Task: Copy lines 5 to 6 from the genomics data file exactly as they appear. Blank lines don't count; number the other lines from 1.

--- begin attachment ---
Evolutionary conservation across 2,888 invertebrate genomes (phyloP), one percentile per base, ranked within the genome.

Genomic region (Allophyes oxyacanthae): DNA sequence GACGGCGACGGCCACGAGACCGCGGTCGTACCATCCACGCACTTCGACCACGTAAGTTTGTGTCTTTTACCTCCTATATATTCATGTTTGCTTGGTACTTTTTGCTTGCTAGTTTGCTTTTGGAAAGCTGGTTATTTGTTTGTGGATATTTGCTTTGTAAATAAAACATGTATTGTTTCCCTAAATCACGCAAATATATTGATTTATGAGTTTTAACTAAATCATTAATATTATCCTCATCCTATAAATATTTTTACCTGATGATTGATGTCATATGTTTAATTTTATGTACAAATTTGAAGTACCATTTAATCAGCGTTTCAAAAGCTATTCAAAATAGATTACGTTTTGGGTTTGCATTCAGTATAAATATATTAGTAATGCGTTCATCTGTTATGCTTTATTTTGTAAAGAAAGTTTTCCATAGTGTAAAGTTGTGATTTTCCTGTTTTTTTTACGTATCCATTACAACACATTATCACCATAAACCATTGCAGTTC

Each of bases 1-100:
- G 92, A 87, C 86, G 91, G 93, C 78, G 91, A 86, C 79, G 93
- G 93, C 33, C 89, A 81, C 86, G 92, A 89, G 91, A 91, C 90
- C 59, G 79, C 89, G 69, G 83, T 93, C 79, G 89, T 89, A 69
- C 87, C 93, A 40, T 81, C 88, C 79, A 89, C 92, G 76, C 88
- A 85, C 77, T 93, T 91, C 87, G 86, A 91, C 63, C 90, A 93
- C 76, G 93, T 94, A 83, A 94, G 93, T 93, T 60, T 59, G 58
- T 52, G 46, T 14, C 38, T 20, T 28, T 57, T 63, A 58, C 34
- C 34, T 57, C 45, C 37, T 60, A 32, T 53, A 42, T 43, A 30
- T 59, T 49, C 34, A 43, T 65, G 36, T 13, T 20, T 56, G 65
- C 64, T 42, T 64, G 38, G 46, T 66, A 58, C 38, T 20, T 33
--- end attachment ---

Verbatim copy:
- G 93, C 33, C 89, A 81, C 86, G 92, A 89, G 91, A 91, C 90
- C 59, G 79, C 89, G 69, G 83, T 93, C 79, G 89, T 89, A 69